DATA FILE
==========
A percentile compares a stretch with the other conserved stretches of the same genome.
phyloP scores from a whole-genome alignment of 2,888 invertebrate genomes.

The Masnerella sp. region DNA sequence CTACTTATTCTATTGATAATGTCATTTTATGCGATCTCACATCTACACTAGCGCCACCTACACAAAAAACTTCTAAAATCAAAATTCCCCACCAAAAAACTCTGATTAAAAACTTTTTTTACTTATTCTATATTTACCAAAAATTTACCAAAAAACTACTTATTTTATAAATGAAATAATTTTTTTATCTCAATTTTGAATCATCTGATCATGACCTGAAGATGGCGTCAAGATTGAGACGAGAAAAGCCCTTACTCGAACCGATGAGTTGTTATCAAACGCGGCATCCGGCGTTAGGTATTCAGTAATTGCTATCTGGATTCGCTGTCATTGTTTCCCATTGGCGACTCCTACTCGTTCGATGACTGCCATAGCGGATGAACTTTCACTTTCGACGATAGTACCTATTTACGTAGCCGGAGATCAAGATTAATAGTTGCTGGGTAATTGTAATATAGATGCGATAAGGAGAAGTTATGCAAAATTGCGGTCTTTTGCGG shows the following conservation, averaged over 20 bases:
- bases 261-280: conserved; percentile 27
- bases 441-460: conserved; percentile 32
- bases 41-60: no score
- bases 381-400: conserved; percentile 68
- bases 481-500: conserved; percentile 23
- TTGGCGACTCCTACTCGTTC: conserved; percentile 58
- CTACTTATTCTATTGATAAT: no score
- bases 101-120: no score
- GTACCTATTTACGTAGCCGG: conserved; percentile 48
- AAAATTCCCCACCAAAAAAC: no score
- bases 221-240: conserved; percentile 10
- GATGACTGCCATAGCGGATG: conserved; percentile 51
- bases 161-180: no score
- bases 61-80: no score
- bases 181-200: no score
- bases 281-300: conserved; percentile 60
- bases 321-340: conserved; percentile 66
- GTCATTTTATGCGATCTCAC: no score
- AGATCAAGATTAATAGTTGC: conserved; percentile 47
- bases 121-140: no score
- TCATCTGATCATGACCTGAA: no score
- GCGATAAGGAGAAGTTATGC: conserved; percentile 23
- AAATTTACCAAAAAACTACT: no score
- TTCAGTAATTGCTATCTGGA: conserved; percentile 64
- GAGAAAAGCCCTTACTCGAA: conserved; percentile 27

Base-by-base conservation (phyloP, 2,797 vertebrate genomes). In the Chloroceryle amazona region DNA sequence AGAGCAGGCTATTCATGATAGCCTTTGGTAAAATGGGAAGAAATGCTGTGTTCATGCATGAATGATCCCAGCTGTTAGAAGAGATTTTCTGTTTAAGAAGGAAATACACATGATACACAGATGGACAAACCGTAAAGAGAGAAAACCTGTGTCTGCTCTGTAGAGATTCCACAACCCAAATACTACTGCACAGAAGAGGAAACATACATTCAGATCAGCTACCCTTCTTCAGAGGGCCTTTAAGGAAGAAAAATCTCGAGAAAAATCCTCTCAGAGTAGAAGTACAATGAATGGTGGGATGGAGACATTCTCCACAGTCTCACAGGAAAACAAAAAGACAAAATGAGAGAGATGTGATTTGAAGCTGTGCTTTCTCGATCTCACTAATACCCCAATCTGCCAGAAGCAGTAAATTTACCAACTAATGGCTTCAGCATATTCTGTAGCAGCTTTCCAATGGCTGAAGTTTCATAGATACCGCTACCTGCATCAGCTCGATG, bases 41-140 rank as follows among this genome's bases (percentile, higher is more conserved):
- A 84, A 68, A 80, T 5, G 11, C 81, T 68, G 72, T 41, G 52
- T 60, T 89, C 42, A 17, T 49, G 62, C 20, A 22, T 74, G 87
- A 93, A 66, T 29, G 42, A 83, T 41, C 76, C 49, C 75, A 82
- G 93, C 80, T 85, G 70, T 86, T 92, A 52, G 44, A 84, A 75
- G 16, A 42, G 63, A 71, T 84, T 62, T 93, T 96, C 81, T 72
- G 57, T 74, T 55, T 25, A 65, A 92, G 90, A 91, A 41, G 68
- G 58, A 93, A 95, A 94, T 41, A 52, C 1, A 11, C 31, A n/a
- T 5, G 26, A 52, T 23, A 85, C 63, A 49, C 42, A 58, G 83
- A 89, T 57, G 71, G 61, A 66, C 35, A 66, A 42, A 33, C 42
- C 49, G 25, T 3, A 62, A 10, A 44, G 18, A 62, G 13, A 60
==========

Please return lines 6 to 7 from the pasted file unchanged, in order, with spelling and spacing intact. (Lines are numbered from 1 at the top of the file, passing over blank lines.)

- bases 41-60: no score
- bases 381-400: conserved; percentile 68